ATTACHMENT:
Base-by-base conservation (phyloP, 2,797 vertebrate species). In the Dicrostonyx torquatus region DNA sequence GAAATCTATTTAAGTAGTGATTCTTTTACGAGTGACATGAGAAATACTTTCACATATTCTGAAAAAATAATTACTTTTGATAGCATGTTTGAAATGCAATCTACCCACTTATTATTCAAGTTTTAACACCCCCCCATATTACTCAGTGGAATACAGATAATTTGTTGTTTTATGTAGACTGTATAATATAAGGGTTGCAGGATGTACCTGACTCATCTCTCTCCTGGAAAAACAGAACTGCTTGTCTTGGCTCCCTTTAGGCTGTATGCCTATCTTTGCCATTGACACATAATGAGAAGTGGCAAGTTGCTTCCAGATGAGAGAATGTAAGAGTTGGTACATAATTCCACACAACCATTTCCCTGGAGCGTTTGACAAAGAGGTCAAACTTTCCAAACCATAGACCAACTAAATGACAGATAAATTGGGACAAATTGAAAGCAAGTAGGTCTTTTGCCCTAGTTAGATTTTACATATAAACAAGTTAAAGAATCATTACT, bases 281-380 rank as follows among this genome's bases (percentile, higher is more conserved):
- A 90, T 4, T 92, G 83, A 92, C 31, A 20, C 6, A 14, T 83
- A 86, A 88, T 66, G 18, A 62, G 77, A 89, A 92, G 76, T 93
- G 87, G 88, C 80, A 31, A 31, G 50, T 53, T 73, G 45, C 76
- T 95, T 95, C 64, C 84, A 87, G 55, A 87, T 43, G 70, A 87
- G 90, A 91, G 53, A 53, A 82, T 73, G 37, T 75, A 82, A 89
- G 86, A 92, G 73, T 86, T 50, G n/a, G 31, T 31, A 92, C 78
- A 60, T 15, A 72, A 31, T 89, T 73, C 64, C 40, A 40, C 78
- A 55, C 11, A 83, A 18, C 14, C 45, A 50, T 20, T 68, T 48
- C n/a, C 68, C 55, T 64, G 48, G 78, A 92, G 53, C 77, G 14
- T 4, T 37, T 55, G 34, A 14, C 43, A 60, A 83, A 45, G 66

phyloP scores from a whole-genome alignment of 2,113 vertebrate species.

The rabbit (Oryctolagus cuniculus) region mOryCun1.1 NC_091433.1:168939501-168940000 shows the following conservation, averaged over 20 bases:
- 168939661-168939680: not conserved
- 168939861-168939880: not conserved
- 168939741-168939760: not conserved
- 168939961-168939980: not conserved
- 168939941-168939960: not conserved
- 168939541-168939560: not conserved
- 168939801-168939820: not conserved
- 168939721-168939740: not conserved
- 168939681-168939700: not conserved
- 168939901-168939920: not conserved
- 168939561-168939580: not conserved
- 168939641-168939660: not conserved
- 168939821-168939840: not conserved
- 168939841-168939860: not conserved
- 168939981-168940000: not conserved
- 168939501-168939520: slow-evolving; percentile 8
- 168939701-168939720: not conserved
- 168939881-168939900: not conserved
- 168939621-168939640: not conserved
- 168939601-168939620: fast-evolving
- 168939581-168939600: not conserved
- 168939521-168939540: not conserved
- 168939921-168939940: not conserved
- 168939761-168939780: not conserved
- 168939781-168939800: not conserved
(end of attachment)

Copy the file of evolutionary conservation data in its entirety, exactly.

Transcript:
Base-by-base conservation (phyloP, 2,797 vertebrate species). In the Dicrostonyx torquatus region DNA sequence GAAATCTATTTAAGTAGTGATTCTTTTACGAGTGACATGAGAAATACTTTCACATATTCTGAAAAAATAATTACTTTTGATAGCATGTTTGAAATGCAATCTACCCACTTATTATTCAAGTTTTAACACCCCCCCATATTACTCAGTGGAATACAGATAATTTGTTGTTTTATGTAGACTGTATAATATAAGGGTTGCAGGATGTACCTGACTCATCTCTCTCCTGGAAAAACAGAACTGCTTGTCTTGGCTCCCTTTAGGCTGTATGCCTATCTTTGCCATTGACACATAATGAGAAGTGGCAAGTTGCTTCCAGATGAGAGAATGTAAGAGTTGGTACATAATTCCACACAACCATTTCCCTGGAGCGTTTGACAAAGAGGTCAAACTTTCCAAACCATAGACCAACTAAATGACAGATAAATTGGGACAAATTGAAAGCAAGTAGGTCTTTTGCCCTAGTTAGATTTTACATATAAACAAGTTAAAGAATCATTACT, bases 281-380 rank as follows among this genome's bases (percentile, higher is more conserved):
- A 90, T 4, T 92, G 83, A 92, C 31, A 20, C 6, A 14, T 83
- A 86, A 88, T 66, G 18, A 62, G 77, A 89, A 92, G 76, T 93
- G 87, G 88, C 80, A 31, A 31, G 50, T 53, T 73, G 45, C 76
- T 95, T 95, C 64, C 84, A 87, G 55, A 87, T 43, G 70, A 87
- G 90, A 91, G 53, A 53, A 82, T 73, G 37, T 75, A 82, A 89
- G 86, A 92, G 73, T 86, T 50, G n/a, G 31, T 31, A 92, C 78
- A 60, T 15, A 72, A 31, T 89, T 73, C 64, C 40, A 40, C 78
- A 55, C 11, A 83, A 18, C 14, C 45, A 50, T 20, T 68, T 48
- C n/a, C 68, C 55, T 64, G 48, G 78, A 92, G 53, C 77, G 14
- T 4, T 37, T 55, G 34, A 14, C 43, A 60, A 83, A 45, G 66

phyloP scores from a whole-genome alignment of 2,113 vertebrate species.

The rabbit (Oryctolagus cuniculus) region mOryCun1.1 NC_091433.1:168939501-168940000 shows the following conservation, averaged over 20 bases:
- 168939661-168939680: not conserved
- 168939861-168939880: not conserved
- 168939741-168939760: not conserved
- 168939961-168939980: not conserved
- 168939941-168939960: not conserved
- 168939541-168939560: not conserved
- 168939801-168939820: not conserved
- 168939721-168939740: not conserved
- 168939681-168939700: not conserved
- 168939901-168939920: not conserved
- 168939561-168939580: not conserved
- 168939641-168939660: not conserved
- 168939821-168939840: not conserved
- 168939841-168939860: not conserved
- 168939981-168940000: not conserved
- 168939501-168939520: slow-evolving; percentile 8
- 168939701-168939720: not conserved
- 168939881-168939900: not conserved
- 168939621-168939640: not conserved
- 168939601-168939620: fast-evolving
- 168939581-168939600: not conserved
- 168939521-168939540: not conserved
- 168939921-168939940: not conserved
- 168939761-168939780: not conserved
- 168939781-168939800: not conserved